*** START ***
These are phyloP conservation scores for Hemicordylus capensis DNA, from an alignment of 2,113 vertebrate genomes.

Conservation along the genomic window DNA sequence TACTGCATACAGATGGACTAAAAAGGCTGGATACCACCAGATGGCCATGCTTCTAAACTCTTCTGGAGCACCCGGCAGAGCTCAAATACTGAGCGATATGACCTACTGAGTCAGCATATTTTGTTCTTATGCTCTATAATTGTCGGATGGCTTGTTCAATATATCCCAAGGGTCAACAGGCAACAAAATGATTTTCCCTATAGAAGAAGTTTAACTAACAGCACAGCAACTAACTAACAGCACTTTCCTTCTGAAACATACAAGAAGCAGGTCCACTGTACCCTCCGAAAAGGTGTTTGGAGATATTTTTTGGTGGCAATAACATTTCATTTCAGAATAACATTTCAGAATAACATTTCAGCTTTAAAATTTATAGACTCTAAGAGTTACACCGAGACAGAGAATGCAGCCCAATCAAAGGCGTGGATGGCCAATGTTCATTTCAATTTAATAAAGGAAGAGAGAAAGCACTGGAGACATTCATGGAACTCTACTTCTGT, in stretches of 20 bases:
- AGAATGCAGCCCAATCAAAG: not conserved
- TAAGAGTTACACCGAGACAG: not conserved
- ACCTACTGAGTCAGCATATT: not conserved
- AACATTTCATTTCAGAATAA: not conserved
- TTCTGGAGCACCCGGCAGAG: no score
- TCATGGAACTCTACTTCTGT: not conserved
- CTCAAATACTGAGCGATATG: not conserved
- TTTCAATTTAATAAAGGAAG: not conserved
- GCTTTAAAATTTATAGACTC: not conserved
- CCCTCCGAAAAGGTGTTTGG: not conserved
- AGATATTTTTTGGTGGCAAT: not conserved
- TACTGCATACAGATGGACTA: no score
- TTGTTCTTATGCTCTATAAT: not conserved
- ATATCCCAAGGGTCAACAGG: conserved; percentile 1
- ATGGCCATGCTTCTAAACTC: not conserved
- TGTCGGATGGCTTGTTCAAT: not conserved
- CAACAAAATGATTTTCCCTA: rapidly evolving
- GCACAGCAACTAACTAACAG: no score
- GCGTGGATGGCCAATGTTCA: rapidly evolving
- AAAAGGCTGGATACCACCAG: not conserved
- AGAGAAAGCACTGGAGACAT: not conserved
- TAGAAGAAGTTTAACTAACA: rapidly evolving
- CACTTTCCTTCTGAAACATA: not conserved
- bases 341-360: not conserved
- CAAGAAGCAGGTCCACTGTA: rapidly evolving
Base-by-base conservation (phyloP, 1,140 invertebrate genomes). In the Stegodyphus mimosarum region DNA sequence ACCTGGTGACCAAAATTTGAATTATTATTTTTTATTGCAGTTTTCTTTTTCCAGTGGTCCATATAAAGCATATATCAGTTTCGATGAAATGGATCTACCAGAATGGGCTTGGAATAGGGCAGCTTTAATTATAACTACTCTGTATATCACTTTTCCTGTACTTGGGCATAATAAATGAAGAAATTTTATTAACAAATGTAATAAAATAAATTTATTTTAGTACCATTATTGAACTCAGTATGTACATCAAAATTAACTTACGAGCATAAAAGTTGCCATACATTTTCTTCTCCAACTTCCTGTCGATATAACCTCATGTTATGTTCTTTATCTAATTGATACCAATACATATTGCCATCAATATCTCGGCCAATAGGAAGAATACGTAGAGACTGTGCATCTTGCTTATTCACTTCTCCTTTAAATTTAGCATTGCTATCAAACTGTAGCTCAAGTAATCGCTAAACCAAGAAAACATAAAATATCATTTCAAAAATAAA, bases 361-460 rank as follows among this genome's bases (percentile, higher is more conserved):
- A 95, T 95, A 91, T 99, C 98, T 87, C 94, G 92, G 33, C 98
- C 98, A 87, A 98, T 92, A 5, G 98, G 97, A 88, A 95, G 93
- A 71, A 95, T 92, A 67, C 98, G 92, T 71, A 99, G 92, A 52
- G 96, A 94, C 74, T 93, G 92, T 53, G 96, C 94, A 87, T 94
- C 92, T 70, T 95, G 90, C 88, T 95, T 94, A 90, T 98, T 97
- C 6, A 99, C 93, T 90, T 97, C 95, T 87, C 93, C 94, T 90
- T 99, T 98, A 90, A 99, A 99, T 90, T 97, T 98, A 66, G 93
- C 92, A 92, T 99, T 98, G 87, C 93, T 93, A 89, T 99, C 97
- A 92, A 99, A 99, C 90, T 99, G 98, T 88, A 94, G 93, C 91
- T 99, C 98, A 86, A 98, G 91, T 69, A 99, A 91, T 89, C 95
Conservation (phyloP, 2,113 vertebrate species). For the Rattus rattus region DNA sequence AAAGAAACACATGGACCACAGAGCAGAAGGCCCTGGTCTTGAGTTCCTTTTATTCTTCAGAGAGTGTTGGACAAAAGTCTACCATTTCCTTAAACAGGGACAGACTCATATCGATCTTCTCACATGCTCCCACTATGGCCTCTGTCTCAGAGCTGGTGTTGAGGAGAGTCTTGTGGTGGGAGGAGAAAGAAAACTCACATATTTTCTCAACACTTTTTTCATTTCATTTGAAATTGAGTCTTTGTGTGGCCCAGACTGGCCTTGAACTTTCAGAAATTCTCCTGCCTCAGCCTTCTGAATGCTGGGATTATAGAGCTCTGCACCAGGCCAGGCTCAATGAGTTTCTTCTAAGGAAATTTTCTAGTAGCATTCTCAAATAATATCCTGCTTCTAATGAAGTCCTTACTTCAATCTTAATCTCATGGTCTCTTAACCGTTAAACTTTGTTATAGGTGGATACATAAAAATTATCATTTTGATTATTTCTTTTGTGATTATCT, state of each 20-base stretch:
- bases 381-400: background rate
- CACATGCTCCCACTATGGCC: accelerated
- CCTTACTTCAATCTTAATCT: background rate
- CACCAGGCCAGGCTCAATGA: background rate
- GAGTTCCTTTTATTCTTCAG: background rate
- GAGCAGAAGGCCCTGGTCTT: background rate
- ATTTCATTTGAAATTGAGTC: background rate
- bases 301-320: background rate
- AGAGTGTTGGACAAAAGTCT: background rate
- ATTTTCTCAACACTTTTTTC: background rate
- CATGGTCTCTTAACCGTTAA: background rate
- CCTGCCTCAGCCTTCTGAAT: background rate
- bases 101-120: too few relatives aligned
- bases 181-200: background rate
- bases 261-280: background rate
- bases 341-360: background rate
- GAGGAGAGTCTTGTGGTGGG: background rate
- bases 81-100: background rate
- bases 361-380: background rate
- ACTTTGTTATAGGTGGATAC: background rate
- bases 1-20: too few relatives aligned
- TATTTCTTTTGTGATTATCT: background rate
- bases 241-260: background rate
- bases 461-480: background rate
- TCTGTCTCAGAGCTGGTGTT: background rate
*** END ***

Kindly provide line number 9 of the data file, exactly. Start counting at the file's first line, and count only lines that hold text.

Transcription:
- CTCAAATACTGAGCGATATG: not conserved